Kevin Sumlin‘s newest coaching job, this time as the head football coach for the University of Arizona Wildcats, can be compared to a guy walking across a frozen lake in early winter. He holds his breath with each step, hoping he doesn’t fall through a patch of ice that hasn’t fully frozen.
For that guy, the result is a cold bath. For Sumlin, it would be more devastating. Each step can be compared to the plays in a game – any one of which can result in the loss of the entire 2018 football season.
Sumlin, who took over the Wildcat program last January, inherited a one-of-a-kind quarterback who is in the Heisman Trophy conversation even before the season begins. Kahlil Tate took over the reins of the offense in the fifth game of last season and went on to put up video game-like numbers that earned him four consecutive Pac-12 Offensive Player of the Week honors, becoming the first player to accomplish that feat. His 327 rushing yards in his debut against Colorado set a new FBS record for quarterbacks.
That’s the good news. But just over Tate’s shoulder is the bad news…
There are six other quarterbacks standing in line behind him. But none are ready to step into his place should he suffer an injury that would sideline him for any length of time. That line of succession includes two returning signal-callers, only one of whom has very limited game experience; a couple of scholarship freshmen; and two walk-ons.
Here’s the scary part… only one of those six has taken a snap in a college game. And he’s a sophomore.
That would be Rhett Rodriguez. The former standout at Tucson’s Catalina Foothills High School got into two games last season. His stat sheet from those two games shows one completed pass.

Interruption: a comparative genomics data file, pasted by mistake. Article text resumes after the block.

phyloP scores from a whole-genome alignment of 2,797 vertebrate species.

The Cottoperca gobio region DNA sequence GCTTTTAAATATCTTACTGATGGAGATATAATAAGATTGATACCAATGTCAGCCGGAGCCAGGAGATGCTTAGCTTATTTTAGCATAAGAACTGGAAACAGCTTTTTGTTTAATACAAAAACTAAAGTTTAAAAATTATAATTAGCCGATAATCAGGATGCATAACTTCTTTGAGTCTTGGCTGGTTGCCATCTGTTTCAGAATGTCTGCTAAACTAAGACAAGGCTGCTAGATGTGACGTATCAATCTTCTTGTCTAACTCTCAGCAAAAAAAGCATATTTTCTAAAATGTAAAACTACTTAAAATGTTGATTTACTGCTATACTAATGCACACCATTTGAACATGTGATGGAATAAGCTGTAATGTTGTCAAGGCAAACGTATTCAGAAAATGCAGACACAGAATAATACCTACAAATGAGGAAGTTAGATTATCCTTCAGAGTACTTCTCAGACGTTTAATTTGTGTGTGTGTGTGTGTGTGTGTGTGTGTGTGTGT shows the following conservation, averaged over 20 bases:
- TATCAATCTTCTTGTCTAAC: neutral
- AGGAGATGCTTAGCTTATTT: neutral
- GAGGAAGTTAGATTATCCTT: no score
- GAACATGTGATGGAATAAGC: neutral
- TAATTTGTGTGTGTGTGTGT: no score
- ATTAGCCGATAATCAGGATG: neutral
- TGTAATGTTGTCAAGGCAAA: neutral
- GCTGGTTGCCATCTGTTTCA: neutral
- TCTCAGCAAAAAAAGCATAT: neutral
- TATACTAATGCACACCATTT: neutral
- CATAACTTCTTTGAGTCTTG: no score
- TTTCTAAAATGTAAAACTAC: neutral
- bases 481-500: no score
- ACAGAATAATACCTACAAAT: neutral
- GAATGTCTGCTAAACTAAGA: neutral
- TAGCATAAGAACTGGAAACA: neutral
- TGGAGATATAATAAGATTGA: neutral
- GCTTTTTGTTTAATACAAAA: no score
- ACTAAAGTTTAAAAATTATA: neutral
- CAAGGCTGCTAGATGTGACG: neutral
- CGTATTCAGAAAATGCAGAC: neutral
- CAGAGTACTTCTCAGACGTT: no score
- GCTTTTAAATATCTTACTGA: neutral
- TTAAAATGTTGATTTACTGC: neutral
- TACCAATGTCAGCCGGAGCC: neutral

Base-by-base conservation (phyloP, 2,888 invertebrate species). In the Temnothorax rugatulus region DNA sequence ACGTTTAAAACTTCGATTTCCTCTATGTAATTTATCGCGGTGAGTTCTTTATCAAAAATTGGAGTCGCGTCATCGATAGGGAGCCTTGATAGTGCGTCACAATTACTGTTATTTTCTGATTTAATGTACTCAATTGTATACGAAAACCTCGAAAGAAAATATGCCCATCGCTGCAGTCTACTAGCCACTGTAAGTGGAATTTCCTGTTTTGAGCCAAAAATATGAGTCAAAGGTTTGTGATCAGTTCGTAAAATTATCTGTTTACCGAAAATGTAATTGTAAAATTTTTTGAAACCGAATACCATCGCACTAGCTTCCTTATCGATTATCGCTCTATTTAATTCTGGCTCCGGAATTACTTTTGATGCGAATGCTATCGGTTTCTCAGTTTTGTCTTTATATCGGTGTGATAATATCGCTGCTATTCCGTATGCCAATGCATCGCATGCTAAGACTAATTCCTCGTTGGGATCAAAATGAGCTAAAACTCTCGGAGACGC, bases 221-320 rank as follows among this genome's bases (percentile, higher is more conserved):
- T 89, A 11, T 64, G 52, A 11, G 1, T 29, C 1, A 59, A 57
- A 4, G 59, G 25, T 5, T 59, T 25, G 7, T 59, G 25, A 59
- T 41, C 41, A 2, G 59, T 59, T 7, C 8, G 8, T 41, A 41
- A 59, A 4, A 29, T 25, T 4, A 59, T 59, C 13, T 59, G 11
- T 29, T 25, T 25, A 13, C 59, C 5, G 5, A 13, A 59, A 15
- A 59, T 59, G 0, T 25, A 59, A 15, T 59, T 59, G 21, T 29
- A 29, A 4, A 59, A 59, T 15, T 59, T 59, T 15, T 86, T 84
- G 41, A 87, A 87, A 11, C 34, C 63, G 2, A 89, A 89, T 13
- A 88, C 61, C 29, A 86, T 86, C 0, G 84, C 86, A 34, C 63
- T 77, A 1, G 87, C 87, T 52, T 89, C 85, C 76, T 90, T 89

That’s it. That’s what Sumlin has waiting in the wings, should Tate go down.
To use a circus analogy, Tate is working without a net.
Rodriguez should probably be given some extra credit for just hanging in there after his father was drummed out of the program following the 2017 season. Rich Rodriguez was fired after six seasons following allegations of workplace misconduct that included charges of sexual harassment.
Rich offered Rhett a scholarship after the dual-threat quarterback’s junior season in which he passed for 2,503 yards and 20 touchdowns. Now dad is gone, replaced by a stranger, and yet Rhett finds himself battling for the No. 2 spot. He wasn’t considered an impact player by any stretch coming out of high school, and Arizona already had a boatload of quarterbacks. All that’s changed now.
The other returning player at that position sat out a redshirt season last year as a freshman. They didn’t need him then, but he’s going to get a really good look this season.
K’Hari Lane appears to be holding down the position next in line behind Tate, based on the snaps he took during spring practice as Tate’s back-up. The 6’1″, 220-pounder from Georgia came to campus with an impressive resume. He set a state record for touchdown passes and threw for 3,740 yards and 56 touchdowns as a senior.
But taking notes on the sideline was the closest he came to on-field experience last year.
And he and Rodriguez are in the midst of a serious challenge to be the No. 2 on the depth chart when the season opens Sept. 1 against BYU. Jamarye Joiner and Kevin Doyle, the incoming freshmen, have the talent to push for the lead back-up position.
Joiner, a local boy from Cienega High School in Tucson, had been committed to the program long before Sumlin took over. Doyle, who was scooped up by Sumlin and his staff after they took over the program, is from Washington, D.C. Both were rated as 3-star prospects.
Another local product is included in the pair of walk-ons that have signed on for a long-shot effort at getting some playing time. Luke Ashworth is from Arcadia High School in Phoenix, a 2018 graduate. Andrew Tovar, the other walk-on, was given a redshirt season after graduating in 2017 from Cathedral High School in South El Monte, Calif.
Rich Rodriguez made it a practice to be well-stocked at the quarterback position, generally carrying at least half a dozen into the season. During his six years in Tucson, he found some really good ones in the pile.
Sumlin didn’t have to go through that process. His quarterback was already waiting for him when he hit campus.
However, should something happen to Tate, quantity won’t mean a thing. He’ll just have to hope there’s someone in that crowd of inexperienced back-ups that can become a quick learner.
(Photo: Arizona Athletics)